PART ONE: In May of 2019, Water Gremlin launched a site to educate the community on their pollution control fines and what they were doing for the future. This is the first in a series of NCCG responses to their Frequently Asked Questions.
From Water Gremlin:
Q: Am I safe living near Water Gremlin?
A: Water Gremlin has a comprehensive system to monitor its emissions, with independent laboratory results reported directly to the Minnesota Pollution Control Agency (MPCA). We performed an environmental review of the exterior of our facility in June 2018 and reviewed all other aspects of our operations in November 2018. We conducted an additional review in February 2019 after we discontinued our use of Trichloroethylene (TCE).
There’s more to the safety of residents beyond what’s stated above; and that’s why the community is so actively monitoring Water Gremlin’s adherence to the Stipulation Agreement.
The best predictor for the future is past behavior. Water Gremlin has violated their permit and polluted our neighborhood and environment. Their negligent actions have put citizens at serious risk for more than 17 years. 2018 was the worst of all, with documented TCE emissions at 1,000 percent over permitted levels. (See page 11 of the Stipulation Agreement.)
The MPCA is holding Water Gremlin to a much stricter standard than other companies. As you read the Stipulation Agreement–you’ll see requirements for ongoing monitoring of VOCs in the air and for Water Gremlin to provide documentation around purchases and use of DCE. This is just one of many requirements and, while these are not common requirements for permits, the MPCA included them to help protect the surrounding neighborhood and environment.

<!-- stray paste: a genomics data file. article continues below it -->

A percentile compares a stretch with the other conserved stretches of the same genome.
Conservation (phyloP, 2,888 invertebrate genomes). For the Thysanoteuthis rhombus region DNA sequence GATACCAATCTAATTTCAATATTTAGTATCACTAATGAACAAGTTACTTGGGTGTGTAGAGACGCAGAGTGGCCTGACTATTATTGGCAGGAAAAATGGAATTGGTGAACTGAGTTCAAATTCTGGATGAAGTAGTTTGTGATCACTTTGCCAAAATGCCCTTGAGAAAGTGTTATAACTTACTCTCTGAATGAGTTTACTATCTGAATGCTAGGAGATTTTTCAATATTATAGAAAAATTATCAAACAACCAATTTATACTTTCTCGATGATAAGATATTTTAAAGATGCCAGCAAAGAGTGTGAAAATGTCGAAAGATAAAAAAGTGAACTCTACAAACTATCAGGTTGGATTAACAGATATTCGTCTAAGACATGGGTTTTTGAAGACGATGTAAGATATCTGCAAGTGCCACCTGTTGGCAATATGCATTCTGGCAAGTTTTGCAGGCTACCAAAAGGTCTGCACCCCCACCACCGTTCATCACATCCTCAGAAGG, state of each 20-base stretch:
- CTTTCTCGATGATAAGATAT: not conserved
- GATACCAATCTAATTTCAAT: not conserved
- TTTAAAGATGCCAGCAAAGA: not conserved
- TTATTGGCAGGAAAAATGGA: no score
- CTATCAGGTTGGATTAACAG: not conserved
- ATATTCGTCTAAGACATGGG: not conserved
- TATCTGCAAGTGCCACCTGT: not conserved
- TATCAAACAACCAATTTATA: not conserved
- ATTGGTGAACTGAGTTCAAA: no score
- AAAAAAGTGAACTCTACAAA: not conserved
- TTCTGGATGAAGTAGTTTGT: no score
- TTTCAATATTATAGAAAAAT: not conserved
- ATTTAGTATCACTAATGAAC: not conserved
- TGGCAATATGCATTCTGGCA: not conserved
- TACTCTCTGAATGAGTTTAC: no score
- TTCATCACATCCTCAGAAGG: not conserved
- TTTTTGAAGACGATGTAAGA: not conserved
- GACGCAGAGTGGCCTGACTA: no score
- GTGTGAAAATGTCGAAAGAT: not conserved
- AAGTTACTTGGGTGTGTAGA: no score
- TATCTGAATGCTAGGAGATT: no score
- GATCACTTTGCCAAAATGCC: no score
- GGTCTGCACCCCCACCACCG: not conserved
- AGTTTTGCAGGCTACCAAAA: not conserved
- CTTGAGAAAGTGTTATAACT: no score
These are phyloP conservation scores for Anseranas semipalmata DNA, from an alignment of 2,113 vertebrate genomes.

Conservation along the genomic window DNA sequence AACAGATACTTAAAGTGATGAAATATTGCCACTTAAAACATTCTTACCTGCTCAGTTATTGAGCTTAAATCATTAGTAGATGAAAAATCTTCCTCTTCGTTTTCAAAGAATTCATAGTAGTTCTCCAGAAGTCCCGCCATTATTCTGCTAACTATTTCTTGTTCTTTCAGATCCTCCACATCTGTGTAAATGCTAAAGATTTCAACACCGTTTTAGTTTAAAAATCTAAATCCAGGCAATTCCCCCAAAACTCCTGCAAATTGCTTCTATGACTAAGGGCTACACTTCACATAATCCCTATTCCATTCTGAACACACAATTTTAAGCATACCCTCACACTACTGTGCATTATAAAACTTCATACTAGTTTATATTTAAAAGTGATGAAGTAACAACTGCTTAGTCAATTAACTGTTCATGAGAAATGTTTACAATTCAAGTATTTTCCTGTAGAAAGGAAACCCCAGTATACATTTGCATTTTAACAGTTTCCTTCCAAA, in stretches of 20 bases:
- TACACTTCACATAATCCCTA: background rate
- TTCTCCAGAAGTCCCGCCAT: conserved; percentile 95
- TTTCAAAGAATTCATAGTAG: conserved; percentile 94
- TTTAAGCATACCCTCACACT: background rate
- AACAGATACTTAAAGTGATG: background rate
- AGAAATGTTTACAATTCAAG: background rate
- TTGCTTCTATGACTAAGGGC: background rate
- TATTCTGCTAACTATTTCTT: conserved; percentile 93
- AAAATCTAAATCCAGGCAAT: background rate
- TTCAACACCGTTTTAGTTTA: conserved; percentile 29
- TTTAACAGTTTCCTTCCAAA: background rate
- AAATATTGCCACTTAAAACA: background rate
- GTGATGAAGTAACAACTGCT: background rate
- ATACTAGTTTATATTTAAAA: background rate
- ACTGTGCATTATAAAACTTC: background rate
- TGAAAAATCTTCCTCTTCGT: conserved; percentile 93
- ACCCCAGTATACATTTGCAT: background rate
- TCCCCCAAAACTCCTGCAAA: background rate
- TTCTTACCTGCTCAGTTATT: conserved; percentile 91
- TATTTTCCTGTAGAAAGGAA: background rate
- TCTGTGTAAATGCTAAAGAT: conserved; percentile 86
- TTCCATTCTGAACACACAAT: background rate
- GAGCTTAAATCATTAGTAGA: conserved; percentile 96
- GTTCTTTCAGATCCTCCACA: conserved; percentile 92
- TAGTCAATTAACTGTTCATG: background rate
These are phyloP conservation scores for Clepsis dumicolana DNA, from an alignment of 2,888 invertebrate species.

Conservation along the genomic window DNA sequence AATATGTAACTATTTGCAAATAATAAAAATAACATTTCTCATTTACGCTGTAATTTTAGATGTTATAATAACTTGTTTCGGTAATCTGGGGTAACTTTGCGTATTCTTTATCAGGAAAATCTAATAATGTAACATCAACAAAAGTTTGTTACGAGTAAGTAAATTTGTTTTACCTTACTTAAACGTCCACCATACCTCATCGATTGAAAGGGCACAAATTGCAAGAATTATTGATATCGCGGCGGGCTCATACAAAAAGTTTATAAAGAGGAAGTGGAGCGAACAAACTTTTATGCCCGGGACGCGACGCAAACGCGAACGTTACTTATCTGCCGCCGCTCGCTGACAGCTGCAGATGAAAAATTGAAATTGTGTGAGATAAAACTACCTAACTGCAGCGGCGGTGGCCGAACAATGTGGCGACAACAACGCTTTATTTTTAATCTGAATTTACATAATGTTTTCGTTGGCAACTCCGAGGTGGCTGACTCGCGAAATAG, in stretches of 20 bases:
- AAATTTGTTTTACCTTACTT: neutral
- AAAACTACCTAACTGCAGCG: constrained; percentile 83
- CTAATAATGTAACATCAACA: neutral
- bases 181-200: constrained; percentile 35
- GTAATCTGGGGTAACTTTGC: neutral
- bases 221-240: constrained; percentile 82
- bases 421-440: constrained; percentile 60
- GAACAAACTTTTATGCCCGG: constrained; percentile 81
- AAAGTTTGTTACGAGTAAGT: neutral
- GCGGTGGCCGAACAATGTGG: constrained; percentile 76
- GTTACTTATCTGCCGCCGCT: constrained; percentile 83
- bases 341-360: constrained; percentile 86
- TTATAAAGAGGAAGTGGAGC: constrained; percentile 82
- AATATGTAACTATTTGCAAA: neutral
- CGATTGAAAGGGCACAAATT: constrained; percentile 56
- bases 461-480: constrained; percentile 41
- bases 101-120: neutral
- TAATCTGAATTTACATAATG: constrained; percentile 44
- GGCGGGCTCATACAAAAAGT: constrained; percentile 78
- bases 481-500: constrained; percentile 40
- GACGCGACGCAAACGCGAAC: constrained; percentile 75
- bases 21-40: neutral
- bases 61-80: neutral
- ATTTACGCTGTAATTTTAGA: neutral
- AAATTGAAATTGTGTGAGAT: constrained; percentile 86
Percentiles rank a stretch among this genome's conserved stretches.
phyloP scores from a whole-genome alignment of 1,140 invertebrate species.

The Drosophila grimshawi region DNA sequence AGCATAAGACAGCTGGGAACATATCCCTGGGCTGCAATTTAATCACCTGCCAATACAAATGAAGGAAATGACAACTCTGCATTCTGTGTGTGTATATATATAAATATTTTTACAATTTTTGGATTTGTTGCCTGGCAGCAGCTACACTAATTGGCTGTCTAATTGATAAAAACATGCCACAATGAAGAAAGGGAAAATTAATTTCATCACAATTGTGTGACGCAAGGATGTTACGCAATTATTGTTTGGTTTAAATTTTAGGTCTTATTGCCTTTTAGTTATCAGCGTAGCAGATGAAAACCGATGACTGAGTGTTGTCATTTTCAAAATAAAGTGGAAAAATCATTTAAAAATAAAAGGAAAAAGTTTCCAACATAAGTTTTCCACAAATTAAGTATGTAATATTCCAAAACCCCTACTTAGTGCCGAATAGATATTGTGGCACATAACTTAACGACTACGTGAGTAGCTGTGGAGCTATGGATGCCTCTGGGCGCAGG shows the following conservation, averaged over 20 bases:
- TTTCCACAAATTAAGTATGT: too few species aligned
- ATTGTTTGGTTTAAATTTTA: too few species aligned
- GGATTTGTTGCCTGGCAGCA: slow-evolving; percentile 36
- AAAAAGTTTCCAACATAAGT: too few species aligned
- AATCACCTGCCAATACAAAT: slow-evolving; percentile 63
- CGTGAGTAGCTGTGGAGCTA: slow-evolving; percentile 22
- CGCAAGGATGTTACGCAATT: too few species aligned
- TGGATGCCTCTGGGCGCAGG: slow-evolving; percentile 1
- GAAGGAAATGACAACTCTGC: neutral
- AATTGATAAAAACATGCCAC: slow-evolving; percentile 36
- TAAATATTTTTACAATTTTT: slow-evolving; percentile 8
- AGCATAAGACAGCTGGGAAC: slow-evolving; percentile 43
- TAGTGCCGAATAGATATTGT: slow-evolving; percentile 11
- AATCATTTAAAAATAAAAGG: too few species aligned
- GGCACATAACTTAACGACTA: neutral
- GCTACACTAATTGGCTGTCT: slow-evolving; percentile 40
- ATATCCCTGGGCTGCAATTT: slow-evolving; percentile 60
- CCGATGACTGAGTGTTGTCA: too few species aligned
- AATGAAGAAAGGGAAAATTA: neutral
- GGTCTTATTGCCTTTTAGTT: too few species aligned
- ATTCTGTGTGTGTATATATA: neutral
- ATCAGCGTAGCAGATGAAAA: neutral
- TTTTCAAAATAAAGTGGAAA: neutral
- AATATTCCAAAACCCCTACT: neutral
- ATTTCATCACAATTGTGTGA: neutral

After many years of documented and excessive violations, and given Water Gremlin’s characterization of the new product, DCE, as “non-hazardous” many in the community distrust Water Gremlin and feel their culture is one that lacks respect for the materials they are using.
(DCE is not well studied and as such, is not classified as a “Hazardous Air Pollutant” by the EPA.) This does not mean the substance is not a hazard to human health. In fact, DCE is listed on the TURI (Toxics Use Reduction Institute) list of toxic or hazardous substances. And, it is stated that: 1,2-Dichloroethane is reasonably anticipated to be a human carcinogen based on sufficient evidence of carcinogenicity from studies in experimental animals.)
Our community also has concerns about the past pollution, the impact on citizen and worker health and impact on our environment. It’s good news that the Stipulation Agreement requires a Work Plan to determine the extent of environmental damage done on the Water Gremlin property. This is the first step towards understanding the spread of their pollution. (The Work Plan was approved by the MPCA in late May 2019, and outlines how environmental conditions and human safety at the plant will be evaluated.)
Members of the community are diligently reviewing the results of current air emissions (DCE) coming out of Water Gremlin. These results are posted on the MPCA website. We are also monitoring commitments made in the Work Plan that was submitted by Water Gremlin, approved by MPCA and released to the public in May 2019.